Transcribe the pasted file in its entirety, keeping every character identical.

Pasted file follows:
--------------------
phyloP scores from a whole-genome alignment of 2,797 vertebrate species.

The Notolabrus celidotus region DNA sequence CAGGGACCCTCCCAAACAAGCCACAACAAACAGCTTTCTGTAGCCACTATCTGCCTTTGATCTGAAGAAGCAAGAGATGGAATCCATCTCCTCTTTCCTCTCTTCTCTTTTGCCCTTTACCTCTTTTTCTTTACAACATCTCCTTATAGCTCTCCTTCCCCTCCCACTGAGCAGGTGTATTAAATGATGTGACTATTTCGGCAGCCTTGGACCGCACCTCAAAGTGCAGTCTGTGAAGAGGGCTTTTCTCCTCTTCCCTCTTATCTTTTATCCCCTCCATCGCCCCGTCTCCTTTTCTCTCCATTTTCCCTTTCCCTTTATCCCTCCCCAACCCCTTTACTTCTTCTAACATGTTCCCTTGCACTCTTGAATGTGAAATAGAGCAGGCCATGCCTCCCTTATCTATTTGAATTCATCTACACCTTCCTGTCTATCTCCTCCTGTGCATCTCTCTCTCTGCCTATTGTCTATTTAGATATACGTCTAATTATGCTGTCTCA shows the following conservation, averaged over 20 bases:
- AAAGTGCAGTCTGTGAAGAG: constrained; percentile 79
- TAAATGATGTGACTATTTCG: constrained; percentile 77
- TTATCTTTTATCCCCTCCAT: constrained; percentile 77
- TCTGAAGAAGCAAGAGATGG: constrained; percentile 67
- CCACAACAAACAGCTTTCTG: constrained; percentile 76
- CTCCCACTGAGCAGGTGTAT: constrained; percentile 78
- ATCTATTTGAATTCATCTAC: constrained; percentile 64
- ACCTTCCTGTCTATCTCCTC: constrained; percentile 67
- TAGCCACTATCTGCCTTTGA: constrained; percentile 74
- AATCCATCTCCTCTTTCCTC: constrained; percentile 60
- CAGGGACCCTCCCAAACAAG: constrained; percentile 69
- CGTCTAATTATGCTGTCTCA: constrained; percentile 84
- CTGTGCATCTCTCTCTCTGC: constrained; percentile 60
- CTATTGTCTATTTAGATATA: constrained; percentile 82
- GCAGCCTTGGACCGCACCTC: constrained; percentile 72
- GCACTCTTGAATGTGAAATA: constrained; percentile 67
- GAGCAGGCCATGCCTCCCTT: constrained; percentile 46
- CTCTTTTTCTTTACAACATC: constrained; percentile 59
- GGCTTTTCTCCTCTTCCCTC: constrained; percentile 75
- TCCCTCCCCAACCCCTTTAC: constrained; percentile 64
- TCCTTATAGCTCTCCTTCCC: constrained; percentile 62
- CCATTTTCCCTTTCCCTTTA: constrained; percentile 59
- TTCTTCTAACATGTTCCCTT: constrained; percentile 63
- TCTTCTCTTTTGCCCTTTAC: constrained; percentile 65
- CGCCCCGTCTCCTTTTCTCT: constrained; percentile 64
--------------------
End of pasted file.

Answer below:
phyloP scores from a whole-genome alignment of 2,797 vertebrate species.

The Notolabrus celidotus region DNA sequence CAGGGACCCTCCCAAACAAGCCACAACAAACAGCTTTCTGTAGCCACTATCTGCCTTTGATCTGAAGAAGCAAGAGATGGAATCCATCTCCTCTTTCCTCTCTTCTCTTTTGCCCTTTACCTCTTTTTCTTTACAACATCTCCTTATAGCTCTCCTTCCCCTCCCACTGAGCAGGTGTATTAAATGATGTGACTATTTCGGCAGCCTTGGACCGCACCTCAAAGTGCAGTCTGTGAAGAGGGCTTTTCTCCTCTTCCCTCTTATCTTTTATCCCCTCCATCGCCCCGTCTCCTTTTCTCTCCATTTTCCCTTTCCCTTTATCCCTCCCCAACCCCTTTACTTCTTCTAACATGTTCCCTTGCACTCTTGAATGTGAAATAGAGCAGGCCATGCCTCCCTTATCTATTTGAATTCATCTACACCTTCCTGTCTATCTCCTCCTGTGCATCTCTCTCTCTGCCTATTGTCTATTTAGATATACGTCTAATTATGCTGTCTCA shows the following conservation, averaged over 20 bases:
- AAAGTGCAGTCTGTGAAGAG: constrained; percentile 79
- TAAATGATGTGACTATTTCG: constrained; percentile 77
- TTATCTTTTATCCCCTCCAT: constrained; percentile 77
- TCTGAAGAAGCAAGAGATGG: constrained; percentile 67
- CCACAACAAACAGCTTTCTG: constrained; percentile 76
- CTCCCACTGAGCAGGTGTAT: constrained; percentile 78
- ATCTATTTGAATTCATCTAC: constrained; percentile 64
- ACCTTCCTGTCTATCTCCTC: constrained; percentile 67
- TAGCCACTATCTGCCTTTGA: constrained; percentile 74
- AATCCATCTCCTCTTTCCTC: constrained; percentile 60
- CAGGGACCCTCCCAAACAAG: constrained; percentile 69
- CGTCTAATTATGCTGTCTCA: constrained; percentile 84
- CTGTGCATCTCTCTCTCTGC: constrained; percentile 60
- CTATTGTCTATTTAGATATA: constrained; percentile 82
- GCAGCCTTGGACCGCACCTC: constrained; percentile 72
- GCACTCTTGAATGTGAAATA: constrained; percentile 67
- GAGCAGGCCATGCCTCCCTT: constrained; percentile 46
- CTCTTTTTCTTTACAACATC: constrained; percentile 59
- GGCTTTTCTCCTCTTCCCTC: constrained; percentile 75
- TCCCTCCCCAACCCCTTTAC: constrained; percentile 64
- TCCTTATAGCTCTCCTTCCC: constrained; percentile 62
- CCATTTTCCCTTTCCCTTTA: constrained; percentile 59
- TTCTTCTAACATGTTCCCTT: constrained; percentile 63
- TCTTCTCTTTTGCCCTTTAC: constrained; percentile 65
- CGCCCCGTCTCCTTTTCTCT: constrained; percentile 64